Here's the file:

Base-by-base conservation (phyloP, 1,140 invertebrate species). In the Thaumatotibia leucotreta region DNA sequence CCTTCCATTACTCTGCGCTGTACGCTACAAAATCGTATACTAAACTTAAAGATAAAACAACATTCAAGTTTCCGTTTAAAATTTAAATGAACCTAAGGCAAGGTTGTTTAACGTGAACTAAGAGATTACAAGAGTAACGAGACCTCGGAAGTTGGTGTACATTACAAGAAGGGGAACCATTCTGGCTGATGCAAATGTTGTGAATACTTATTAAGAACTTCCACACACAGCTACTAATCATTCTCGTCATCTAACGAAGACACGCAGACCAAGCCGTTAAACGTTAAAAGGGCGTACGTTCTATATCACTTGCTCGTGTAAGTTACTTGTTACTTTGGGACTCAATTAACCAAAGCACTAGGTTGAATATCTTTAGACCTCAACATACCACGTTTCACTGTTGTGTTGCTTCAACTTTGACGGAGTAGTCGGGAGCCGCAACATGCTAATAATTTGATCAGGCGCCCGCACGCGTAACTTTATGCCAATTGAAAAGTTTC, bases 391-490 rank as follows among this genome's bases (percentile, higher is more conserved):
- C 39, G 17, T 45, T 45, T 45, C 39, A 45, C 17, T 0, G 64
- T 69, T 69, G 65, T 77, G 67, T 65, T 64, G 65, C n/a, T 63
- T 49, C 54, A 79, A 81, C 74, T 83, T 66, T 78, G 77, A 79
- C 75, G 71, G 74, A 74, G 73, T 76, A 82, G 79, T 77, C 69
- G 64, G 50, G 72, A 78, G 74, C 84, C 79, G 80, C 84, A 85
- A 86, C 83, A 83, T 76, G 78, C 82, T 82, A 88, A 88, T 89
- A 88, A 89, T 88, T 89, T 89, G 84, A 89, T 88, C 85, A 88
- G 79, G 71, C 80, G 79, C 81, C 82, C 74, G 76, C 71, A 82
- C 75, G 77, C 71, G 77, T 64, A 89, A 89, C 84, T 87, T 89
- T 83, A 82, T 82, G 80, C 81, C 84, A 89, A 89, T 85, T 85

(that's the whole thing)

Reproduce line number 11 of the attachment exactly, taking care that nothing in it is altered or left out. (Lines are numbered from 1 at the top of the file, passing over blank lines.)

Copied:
- T 83, A 82, T 82, G 80, C 81, C 84, A 89, A 89, T 85, T 85